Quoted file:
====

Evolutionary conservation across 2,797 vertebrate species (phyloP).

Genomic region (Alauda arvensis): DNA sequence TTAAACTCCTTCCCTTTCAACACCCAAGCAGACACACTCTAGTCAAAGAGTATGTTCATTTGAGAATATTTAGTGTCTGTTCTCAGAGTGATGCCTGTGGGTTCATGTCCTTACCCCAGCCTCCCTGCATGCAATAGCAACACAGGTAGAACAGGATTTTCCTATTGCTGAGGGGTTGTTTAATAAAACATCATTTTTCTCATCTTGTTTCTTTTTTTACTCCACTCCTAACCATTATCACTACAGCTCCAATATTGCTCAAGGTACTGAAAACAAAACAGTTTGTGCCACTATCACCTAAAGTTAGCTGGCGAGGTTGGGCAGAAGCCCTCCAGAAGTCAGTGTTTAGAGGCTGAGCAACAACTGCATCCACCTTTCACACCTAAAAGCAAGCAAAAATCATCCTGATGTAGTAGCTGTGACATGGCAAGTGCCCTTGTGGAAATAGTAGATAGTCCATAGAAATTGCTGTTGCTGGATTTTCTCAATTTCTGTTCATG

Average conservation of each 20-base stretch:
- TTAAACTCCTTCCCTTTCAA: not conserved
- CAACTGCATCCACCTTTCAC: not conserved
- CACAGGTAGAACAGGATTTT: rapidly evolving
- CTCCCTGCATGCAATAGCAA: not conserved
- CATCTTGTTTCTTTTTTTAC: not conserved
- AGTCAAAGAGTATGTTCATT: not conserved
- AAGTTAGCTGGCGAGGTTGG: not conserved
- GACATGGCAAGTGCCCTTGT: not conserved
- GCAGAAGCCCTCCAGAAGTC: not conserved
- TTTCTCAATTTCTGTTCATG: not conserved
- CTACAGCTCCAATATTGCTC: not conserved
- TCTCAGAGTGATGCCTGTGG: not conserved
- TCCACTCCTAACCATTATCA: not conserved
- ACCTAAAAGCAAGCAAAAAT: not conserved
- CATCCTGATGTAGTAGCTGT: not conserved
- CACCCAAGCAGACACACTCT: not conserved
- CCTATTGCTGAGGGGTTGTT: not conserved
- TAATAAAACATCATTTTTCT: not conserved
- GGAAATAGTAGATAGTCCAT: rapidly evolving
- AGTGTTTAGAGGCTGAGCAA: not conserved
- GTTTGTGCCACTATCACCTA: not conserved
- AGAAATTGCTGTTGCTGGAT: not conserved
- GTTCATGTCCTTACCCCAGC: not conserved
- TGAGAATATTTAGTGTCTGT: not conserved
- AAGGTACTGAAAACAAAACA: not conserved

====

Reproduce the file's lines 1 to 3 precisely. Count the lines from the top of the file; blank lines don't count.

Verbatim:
Evolutionary conservation across 2,797 vertebrate species (phyloP).

Genomic region (Alauda arvensis): DNA sequence TTAAACTCCTTCCCTTTCAACACCCAAGCAGACACACTCTAGTCAAAGAGTATGTTCATTTGAGAATATTTAGTGTCTGTTCTCAGAGTGATGCCTGTGGGTTCATGTCCTTACCCCAGCCTCCCTGCATGCAATAGCAACACAGGTAGAACAGGATTTTCCTATTGCTGAGGGGTTGTTTAATAAAACATCATTTTTCTCATCTTGTTTCTTTTTTTACTCCACTCCTAACCATTATCACTACAGCTCCAATATTGCTCAAGGTACTGAAAACAAAACAGTTTGTGCCACTATCACCTAAAGTTAGCTGGCGAGGTTGGGCAGAAGCCCTCCAGAAGTCAGTGTTTAGAGGCTGAGCAACAACTGCATCCACCTTTCACACCTAAAAGCAAGCAAAAATCATCCTGATGTAGTAGCTGTGACATGGCAAGTGCCCTTGTGGAAATAGTAGATAGTCCATAGAAATTGCTGTTGCTGGATTTTCTCAATTTCTGTTCATG

Average conservation of each 20-base stretch: